The first thing I did was chuck it in the forge and heat it to a medium red glow to remove the previous heat treatment. If “medium red” is a bit vague (and it is, the colours are almost impossible to describe) you can hold a magnet to the steel at intervals. As soon as the magnet ceases to be attracted to the steel, pull the file out and put it to one side to cool slowly. This will soften the steel so that it is much easier to work and doesn’t destroy all your abrasives and grinding disks. It is possible to work it in its original hardened state, if you keep it cool you can grind out a blade whilst keeping the original heat treatment. This would make for a dead sharp and hard blade but is tricky to do and the blade would be prone to snapping as the raw file steel is very brittle. I like to soften them and then risk re-heat treating as it is much faster to rough it out this way.

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This is the file I started with, I picked it up at a boot fair for about 50p. Its is really dull and rusty, but its a good length (about 9″) and as I will be making a stock removal blade, I need to consider the tang length as well as the blade itself. The tang is the bit of the blade that goes into the handle. A good trick here is to use the file’s tang as the end of the knife tang, so you can get as much blade as possible.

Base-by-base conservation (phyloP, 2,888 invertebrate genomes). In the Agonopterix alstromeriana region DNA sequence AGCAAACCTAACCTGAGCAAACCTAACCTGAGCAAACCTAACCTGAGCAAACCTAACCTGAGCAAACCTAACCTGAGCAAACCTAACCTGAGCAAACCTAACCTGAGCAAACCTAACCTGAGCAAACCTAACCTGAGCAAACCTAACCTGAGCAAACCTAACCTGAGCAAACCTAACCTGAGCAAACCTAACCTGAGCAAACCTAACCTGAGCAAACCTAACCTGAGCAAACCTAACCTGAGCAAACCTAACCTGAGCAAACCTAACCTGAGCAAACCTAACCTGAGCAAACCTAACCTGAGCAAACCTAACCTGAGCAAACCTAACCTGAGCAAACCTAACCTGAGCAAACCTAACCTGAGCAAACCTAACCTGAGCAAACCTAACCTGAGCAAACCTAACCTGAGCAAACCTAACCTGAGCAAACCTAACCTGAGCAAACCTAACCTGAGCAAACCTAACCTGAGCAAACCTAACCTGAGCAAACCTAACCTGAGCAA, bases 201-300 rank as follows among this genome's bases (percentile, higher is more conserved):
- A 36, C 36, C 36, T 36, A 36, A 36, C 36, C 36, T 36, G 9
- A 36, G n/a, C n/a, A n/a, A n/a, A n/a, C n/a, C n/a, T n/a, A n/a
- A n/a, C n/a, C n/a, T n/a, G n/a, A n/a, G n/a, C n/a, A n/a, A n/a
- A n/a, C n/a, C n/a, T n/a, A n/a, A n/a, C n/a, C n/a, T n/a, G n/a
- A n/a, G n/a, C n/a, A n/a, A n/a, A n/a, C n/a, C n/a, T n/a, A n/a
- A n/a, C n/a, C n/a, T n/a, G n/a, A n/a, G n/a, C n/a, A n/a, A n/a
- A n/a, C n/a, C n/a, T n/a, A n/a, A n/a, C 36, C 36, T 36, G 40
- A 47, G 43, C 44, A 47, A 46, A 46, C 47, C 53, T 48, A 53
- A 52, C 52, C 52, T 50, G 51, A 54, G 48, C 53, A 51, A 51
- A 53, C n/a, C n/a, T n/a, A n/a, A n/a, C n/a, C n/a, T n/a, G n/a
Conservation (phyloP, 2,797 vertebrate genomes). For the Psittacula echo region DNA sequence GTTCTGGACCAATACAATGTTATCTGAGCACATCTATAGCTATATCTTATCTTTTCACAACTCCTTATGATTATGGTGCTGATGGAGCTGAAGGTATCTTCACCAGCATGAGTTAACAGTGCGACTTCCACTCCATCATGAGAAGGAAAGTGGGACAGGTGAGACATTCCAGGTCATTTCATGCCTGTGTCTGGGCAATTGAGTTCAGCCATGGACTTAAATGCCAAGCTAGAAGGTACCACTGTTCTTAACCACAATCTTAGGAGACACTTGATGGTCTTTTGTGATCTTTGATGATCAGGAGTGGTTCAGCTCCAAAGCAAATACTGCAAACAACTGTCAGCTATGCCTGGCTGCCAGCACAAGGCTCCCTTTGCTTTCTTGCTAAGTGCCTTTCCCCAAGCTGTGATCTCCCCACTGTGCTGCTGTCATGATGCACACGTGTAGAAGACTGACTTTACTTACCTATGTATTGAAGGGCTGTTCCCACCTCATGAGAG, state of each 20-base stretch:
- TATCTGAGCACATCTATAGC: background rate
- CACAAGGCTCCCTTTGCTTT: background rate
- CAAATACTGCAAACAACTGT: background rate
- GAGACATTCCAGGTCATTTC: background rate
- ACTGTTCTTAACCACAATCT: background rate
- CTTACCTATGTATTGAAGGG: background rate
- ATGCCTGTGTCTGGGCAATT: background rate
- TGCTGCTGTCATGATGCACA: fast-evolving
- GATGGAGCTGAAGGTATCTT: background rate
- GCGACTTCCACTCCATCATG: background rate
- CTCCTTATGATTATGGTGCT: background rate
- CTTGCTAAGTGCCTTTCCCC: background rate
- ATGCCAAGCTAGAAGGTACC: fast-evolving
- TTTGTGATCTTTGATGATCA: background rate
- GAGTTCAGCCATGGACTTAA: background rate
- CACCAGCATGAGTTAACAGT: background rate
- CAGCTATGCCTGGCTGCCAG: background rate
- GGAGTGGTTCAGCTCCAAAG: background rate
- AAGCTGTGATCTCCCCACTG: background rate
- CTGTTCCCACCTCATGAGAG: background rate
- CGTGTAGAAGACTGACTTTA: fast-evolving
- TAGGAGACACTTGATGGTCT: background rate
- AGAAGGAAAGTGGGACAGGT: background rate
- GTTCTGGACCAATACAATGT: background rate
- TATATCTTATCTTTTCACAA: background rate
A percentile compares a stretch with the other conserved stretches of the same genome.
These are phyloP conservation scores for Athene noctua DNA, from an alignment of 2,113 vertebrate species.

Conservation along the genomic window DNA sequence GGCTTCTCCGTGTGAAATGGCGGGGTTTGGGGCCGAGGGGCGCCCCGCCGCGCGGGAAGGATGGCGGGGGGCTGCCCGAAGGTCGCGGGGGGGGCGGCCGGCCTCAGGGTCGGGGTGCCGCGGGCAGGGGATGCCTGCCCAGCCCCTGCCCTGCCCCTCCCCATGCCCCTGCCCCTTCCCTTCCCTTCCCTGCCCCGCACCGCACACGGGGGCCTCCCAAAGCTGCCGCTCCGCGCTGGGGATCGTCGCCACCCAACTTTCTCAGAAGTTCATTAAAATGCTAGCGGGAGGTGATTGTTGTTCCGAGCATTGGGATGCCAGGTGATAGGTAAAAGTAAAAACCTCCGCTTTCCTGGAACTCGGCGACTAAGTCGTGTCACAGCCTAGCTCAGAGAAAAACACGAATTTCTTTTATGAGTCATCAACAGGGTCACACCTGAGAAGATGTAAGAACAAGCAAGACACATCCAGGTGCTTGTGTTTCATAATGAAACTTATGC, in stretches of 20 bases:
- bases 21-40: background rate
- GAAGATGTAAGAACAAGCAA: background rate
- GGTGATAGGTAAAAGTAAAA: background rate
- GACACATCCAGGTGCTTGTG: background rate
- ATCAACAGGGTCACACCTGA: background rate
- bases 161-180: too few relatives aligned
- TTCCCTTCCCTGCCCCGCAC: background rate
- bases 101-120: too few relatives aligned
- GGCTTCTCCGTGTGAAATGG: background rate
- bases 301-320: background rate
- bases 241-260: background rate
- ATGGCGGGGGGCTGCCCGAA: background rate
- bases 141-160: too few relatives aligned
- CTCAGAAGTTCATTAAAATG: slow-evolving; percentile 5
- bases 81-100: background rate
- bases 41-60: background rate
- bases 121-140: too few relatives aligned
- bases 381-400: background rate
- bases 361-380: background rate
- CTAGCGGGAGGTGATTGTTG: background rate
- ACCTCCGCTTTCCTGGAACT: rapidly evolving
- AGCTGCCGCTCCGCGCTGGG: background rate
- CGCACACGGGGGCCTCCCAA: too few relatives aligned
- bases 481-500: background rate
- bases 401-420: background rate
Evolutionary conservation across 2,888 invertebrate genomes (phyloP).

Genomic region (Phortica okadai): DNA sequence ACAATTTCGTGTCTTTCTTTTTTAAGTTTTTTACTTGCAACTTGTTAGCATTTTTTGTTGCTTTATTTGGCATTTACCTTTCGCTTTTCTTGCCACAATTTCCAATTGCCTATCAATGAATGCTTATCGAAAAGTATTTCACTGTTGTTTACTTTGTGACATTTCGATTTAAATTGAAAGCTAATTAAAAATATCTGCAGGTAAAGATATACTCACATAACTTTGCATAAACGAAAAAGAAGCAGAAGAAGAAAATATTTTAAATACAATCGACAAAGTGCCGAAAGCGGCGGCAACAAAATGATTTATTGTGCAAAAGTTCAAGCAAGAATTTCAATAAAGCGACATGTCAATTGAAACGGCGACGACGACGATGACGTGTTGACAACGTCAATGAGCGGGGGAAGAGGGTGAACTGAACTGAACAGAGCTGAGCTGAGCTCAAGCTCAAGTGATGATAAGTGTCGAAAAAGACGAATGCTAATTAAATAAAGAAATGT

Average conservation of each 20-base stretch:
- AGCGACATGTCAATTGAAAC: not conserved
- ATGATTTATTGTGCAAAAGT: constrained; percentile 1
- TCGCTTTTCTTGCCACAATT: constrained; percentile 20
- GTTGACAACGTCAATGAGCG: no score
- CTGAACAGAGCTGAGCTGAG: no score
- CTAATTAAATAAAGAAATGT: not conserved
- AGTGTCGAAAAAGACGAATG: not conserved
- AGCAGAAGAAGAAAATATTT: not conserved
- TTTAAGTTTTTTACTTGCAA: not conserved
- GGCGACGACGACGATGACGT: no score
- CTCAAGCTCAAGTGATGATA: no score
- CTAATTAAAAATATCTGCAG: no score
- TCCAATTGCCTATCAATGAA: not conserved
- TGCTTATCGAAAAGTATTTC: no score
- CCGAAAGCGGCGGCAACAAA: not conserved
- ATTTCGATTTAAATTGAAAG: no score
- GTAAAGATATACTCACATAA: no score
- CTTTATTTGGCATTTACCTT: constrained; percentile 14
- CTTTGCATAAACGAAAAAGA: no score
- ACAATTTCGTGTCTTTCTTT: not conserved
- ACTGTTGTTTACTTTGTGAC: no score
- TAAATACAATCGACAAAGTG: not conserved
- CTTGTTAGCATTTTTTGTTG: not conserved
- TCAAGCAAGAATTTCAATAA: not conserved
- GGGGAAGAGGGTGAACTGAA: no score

I marked out the profile I wanted onto the file in permanent marker, then cut it to shape with an angle grinder and started to grind it down into a wedge section. As I was excited I didn’t take any photos, ho hum, I’ll have to do another tutorial at some point. Fortunately I have a number of old files kicking about! Here it is after rough grinding and smoothing:

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I have chopped the point off to give it the seax shape, and ground it to have a slight reverse taper (fat towards the tip) as lots of historical seaxes had these features. I then cut the tang as at this point I only had the file tang. If I had done this sooner I would have had less grinding to do, but I am pretty experienced so it actually doesn’t make too much difference. If it is your first knife and you are going slowly, cut first:

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There it is, a perfectly serviceable seax blade in a high carbon steel. Historical? Hardly, the steel is too good. Cool?

Hell yes!